“Why do you call them Christmas cookies”, Francesca asked when we munched `Ausstecherle` yesterday. “Because we only eat them on Christmas and the weeks before.” “But why do you only eat them for Christmas? They are so delicious, you could eat them all year round.”
Feeling slightly stupid, I pondered this question for a night. Yes, of course, I could. As an adult, I don´t have a mother who hides the Christmas cookies in secret places so they will last till Christmas. Nobody will scold me when I snatch a Christmas cookie before time. And nobody prevents me from baking the cookies for a summer party at the beach. But do I really want to?
Often, the main part of attraction is limitation. Today, there are limited editions for about anything you can buy: cigarettes, tissues, joghurts, chocolate. They only thing I know that isn´t limited yet is toilet paper–though it was in the former GDR. As a marketing trend, I highly suspect limitation. On a private level, I enjoy it.
Strawberries in May and June, plumcake in September, onion cake in October, gingerbread and Christmas cookies in December– this seasonalization gives the pleasure of a “first” every year anew. When during the months since my last intake I have forgotten how a strawberry tastes, with the first bite the fruit seems to exlode in my mouth. Every cell in my body sighs: Oh yes, this is a strawberry. Sometimes I even purr over my first piece of plumcake with whipped cream. And the taste of the first Christmas cookie brightens every grey December day.
Historically I suppose that Christmas cookies where limited to a month of the year because the ingredients were rare and expensive. Tons of butter, sugar, nuts, almonds, and cinammon go into a good German Christmas cookie. Every family has its special assortment of cookies, the recipes handed down from mother to daughter. But the overall German Christmas cookies are “Ausstecherle”.
Ausstecherle are made from “Mürbteig”-piecrust. They consist of butter, flour, sugar and eggs, kneaded into a smooth dough and cooled for an hour. After spreading out with a rolling pin, metal stencils cut out dough shaped like stars, angels or Christmas trees. The baked cookies are covered with icing and dipped into chocolate- or sugar streusel (I just realized that the English word for a crumbled topping is the same as the German).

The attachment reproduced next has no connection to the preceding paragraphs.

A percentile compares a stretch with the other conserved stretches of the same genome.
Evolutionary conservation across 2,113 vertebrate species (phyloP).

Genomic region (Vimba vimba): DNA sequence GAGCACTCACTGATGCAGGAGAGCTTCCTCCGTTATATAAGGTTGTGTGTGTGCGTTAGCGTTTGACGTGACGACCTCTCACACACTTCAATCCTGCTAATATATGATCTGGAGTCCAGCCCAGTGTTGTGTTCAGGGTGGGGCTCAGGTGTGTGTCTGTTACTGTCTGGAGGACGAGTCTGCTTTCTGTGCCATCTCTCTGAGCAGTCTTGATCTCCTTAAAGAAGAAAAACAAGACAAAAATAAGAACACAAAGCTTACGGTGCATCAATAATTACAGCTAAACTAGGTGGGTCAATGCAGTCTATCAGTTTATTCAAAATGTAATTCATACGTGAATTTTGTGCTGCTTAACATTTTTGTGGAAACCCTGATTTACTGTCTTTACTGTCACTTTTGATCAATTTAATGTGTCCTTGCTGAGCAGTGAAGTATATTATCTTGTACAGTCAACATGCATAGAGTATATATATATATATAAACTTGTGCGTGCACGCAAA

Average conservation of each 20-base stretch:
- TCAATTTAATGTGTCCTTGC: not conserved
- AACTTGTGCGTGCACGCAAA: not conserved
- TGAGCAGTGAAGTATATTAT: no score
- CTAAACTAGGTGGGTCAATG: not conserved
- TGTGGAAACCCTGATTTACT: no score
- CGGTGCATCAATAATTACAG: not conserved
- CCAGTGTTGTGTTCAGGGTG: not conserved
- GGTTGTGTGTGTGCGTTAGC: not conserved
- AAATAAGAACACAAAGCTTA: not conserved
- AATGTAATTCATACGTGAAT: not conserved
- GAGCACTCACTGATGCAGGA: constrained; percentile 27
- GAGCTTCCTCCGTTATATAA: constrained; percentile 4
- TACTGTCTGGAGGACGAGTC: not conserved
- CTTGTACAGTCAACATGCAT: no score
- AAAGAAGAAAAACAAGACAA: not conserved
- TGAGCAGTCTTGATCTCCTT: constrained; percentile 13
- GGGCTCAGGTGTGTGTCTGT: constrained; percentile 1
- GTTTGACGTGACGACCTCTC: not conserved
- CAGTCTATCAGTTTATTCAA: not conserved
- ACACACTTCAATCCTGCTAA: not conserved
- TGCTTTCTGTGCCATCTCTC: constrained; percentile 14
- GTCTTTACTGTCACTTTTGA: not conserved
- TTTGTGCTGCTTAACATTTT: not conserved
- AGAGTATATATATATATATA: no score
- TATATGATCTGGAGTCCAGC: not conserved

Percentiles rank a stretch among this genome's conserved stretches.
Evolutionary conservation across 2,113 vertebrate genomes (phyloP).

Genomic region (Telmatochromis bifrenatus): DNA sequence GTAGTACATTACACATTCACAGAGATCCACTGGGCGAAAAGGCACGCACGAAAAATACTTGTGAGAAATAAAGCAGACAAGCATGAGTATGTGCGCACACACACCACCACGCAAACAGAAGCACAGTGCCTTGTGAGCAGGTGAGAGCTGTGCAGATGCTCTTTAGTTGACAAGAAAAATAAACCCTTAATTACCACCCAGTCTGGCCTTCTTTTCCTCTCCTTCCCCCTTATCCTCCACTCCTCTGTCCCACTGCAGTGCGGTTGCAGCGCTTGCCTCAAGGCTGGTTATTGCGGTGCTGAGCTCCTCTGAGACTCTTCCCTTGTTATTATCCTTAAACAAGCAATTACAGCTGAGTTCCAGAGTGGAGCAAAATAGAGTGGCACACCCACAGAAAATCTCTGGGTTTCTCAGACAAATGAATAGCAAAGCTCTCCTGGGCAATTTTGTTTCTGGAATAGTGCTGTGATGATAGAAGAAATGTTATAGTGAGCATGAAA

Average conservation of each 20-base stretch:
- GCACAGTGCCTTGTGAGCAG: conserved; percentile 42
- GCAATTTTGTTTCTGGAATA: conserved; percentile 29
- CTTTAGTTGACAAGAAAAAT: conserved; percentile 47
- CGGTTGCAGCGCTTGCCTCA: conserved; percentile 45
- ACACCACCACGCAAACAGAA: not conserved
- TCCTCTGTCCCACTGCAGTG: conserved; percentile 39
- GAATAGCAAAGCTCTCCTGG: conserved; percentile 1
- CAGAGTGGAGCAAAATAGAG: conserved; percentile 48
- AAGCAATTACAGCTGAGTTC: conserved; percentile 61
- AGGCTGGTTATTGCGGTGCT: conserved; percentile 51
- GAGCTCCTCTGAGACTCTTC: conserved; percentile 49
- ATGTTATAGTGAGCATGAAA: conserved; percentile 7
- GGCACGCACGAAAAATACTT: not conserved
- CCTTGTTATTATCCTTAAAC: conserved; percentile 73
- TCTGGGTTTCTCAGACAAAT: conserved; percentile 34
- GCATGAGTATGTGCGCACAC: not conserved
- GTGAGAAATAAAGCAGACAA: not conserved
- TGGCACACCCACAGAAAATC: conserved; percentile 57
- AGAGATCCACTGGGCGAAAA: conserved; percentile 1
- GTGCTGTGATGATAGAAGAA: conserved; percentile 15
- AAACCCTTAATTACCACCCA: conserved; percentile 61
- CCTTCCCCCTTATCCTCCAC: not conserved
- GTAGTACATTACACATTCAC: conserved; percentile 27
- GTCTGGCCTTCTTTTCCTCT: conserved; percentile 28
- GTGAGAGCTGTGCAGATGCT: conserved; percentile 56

My mother always prepares 15 varieties of Christmas cookies. I do one.
In Germany, every child has the birthright to at least one Christmas cookie baking session a year. So I do it. I bake. Mostly because I feel that I should give my son the experience of actually making something by hand. But on the great day, I stand in my kitchen and wonder how this incredibly slow process of Christmas cookie making could be organized more effectively. It seems such a waste of time to spend three hardworking hours to produce a handful of Christmas cookies. The first and second part of the process I like: the kneading of the dough and the cutting out of shapes with stencils. For me, the work could very well finish with putting the cookies in the oven. But by then, I´m only halfway through. Now I have to dip every single cookie into the icing, then into the chocolate streusel, then put it on a drying rack. This is normally the time when my son vanishes into his room. To make 10 cookies is fun, to make 200 is real work. So I, who hate repetitions, am left with 190 unfinished cookies. Soon, I get annoyed about being left with the stupid work. I call my son, scold him, try to force him to help me, lose the fight, and finally finish the work on my own with red anger in my heart.
To make the matter worse, I can´t even moan about the Christmas cookie making. In Germany, you have to enjoy this quality time with your children – basta.
Though this year the no-moan tradition seems to change. Yesterday night the owner of the local sauna handed me a leaflet: “Special reductions for everybody stressed out by Christmas shopping and cookie making”. Tonight, sweating on a wooden bench, I will meet my peers.
I wonder where I can put pen and paper to write down all the new recipes for Christmas cookies.
But this will be another story.